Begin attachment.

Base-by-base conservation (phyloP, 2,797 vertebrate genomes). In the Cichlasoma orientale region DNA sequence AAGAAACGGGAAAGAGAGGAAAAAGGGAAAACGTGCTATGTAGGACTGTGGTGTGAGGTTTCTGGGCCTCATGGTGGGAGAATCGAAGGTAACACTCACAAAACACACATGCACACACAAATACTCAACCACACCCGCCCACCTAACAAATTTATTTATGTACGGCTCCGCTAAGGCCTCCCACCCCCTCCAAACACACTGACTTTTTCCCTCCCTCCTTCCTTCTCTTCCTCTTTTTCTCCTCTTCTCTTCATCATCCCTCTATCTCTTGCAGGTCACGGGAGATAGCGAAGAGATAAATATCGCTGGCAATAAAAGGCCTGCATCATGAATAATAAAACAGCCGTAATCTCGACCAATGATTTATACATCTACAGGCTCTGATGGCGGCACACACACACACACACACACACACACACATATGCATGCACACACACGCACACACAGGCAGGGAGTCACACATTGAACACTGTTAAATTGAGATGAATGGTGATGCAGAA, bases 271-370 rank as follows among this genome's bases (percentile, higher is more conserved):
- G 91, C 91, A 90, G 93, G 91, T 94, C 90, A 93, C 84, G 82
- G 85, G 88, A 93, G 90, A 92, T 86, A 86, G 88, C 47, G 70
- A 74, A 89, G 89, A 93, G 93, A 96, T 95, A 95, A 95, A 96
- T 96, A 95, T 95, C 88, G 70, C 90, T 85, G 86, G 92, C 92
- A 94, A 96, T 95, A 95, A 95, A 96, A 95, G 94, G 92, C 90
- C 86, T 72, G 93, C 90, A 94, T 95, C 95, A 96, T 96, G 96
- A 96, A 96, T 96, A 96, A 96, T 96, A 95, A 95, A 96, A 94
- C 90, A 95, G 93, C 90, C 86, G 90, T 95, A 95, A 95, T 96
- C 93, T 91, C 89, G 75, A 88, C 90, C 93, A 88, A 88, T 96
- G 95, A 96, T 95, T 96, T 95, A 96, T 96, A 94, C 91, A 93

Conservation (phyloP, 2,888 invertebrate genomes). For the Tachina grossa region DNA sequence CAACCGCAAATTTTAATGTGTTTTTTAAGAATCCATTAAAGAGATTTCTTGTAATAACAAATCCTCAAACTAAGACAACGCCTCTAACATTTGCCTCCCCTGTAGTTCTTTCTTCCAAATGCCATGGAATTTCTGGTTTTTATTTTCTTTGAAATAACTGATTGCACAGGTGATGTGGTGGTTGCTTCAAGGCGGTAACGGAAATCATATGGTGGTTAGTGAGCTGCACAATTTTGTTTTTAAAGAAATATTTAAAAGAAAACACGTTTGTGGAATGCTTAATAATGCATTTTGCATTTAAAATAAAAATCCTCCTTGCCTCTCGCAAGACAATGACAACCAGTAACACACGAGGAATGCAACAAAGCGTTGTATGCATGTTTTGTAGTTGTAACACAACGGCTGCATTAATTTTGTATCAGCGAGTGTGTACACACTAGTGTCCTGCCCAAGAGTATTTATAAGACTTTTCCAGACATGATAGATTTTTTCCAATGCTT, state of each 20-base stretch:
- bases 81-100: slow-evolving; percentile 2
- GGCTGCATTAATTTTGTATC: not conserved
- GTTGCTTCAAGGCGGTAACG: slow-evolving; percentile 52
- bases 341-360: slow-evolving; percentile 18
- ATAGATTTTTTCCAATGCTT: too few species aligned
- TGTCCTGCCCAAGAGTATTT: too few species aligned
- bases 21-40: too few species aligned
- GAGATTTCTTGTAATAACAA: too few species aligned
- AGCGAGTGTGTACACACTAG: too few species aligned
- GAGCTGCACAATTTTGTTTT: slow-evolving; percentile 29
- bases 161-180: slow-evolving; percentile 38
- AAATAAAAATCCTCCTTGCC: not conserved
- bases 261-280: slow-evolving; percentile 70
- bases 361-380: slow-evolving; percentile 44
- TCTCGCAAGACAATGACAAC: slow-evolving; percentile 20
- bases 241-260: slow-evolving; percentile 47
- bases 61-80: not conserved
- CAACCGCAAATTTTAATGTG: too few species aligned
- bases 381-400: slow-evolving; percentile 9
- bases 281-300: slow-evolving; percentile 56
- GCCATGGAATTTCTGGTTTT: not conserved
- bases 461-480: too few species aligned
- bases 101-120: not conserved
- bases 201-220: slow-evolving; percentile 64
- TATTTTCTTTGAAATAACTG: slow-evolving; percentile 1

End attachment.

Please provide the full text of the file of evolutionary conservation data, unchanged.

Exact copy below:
Base-by-base conservation (phyloP, 2,797 vertebrate genomes). In the Cichlasoma orientale region DNA sequence AAGAAACGGGAAAGAGAGGAAAAAGGGAAAACGTGCTATGTAGGACTGTGGTGTGAGGTTTCTGGGCCTCATGGTGGGAGAATCGAAGGTAACACTCACAAAACACACATGCACACACAAATACTCAACCACACCCGCCCACCTAACAAATTTATTTATGTACGGCTCCGCTAAGGCCTCCCACCCCCTCCAAACACACTGACTTTTTCCCTCCCTCCTTCCTTCTCTTCCTCTTTTTCTCCTCTTCTCTTCATCATCCCTCTATCTCTTGCAGGTCACGGGAGATAGCGAAGAGATAAATATCGCTGGCAATAAAAGGCCTGCATCATGAATAATAAAACAGCCGTAATCTCGACCAATGATTTATACATCTACAGGCTCTGATGGCGGCACACACACACACACACACACACACACACATATGCATGCACACACACGCACACACAGGCAGGGAGTCACACATTGAACACTGTTAAATTGAGATGAATGGTGATGCAGAA, bases 271-370 rank as follows among this genome's bases (percentile, higher is more conserved):
- G 91, C 91, A 90, G 93, G 91, T 94, C 90, A 93, C 84, G 82
- G 85, G 88, A 93, G 90, A 92, T 86, A 86, G 88, C 47, G 70
- A 74, A 89, G 89, A 93, G 93, A 96, T 95, A 95, A 95, A 96
- T 96, A 95, T 95, C 88, G 70, C 90, T 85, G 86, G 92, C 92
- A 94, A 96, T 95, A 95, A 95, A 96, A 95, G 94, G 92, C 90
- C 86, T 72, G 93, C 90, A 94, T 95, C 95, A 96, T 96, G 96
- A 96, A 96, T 96, A 96, A 96, T 96, A 95, A 95, A 96, A 94
- C 90, A 95, G 93, C 90, C 86, G 90, T 95, A 95, A 95, T 96
- C 93, T 91, C 89, G 75, A 88, C 90, C 93, A 88, A 88, T 96
- G 95, A 96, T 95, T 96, T 95, A 96, T 96, A 94, C 91, A 93

Conservation (phyloP, 2,888 invertebrate genomes). For the Tachina grossa region DNA sequence CAACCGCAAATTTTAATGTGTTTTTTAAGAATCCATTAAAGAGATTTCTTGTAATAACAAATCCTCAAACTAAGACAACGCCTCTAACATTTGCCTCCCCTGTAGTTCTTTCTTCCAAATGCCATGGAATTTCTGGTTTTTATTTTCTTTGAAATAACTGATTGCACAGGTGATGTGGTGGTTGCTTCAAGGCGGTAACGGAAATCATATGGTGGTTAGTGAGCTGCACAATTTTGTTTTTAAAGAAATATTTAAAAGAAAACACGTTTGTGGAATGCTTAATAATGCATTTTGCATTTAAAATAAAAATCCTCCTTGCCTCTCGCAAGACAATGACAACCAGTAACACACGAGGAATGCAACAAAGCGTTGTATGCATGTTTTGTAGTTGTAACACAACGGCTGCATTAATTTTGTATCAGCGAGTGTGTACACACTAGTGTCCTGCCCAAGAGTATTTATAAGACTTTTCCAGACATGATAGATTTTTTCCAATGCTT, state of each 20-base stretch:
- bases 81-100: slow-evolving; percentile 2
- GGCTGCATTAATTTTGTATC: not conserved
- GTTGCTTCAAGGCGGTAACG: slow-evolving; percentile 52
- bases 341-360: slow-evolving; percentile 18
- ATAGATTTTTTCCAATGCTT: too few species aligned
- TGTCCTGCCCAAGAGTATTT: too few species aligned
- bases 21-40: too few species aligned
- GAGATTTCTTGTAATAACAA: too few species aligned
- AGCGAGTGTGTACACACTAG: too few species aligned
- GAGCTGCACAATTTTGTTTT: slow-evolving; percentile 29
- bases 161-180: slow-evolving; percentile 38
- AAATAAAAATCCTCCTTGCC: not conserved
- bases 261-280: slow-evolving; percentile 70
- bases 361-380: slow-evolving; percentile 44
- TCTCGCAAGACAATGACAAC: slow-evolving; percentile 20
- bases 241-260: slow-evolving; percentile 47
- bases 61-80: not conserved
- CAACCGCAAATTTTAATGTG: too few species aligned
- bases 381-400: slow-evolving; percentile 9
- bases 281-300: slow-evolving; percentile 56
- GCCATGGAATTTCTGGTTTT: not conserved
- bases 461-480: too few species aligned
- bases 101-120: not conserved
- bases 201-220: slow-evolving; percentile 64
- TATTTTCTTTGAAATAACTG: slow-evolving; percentile 1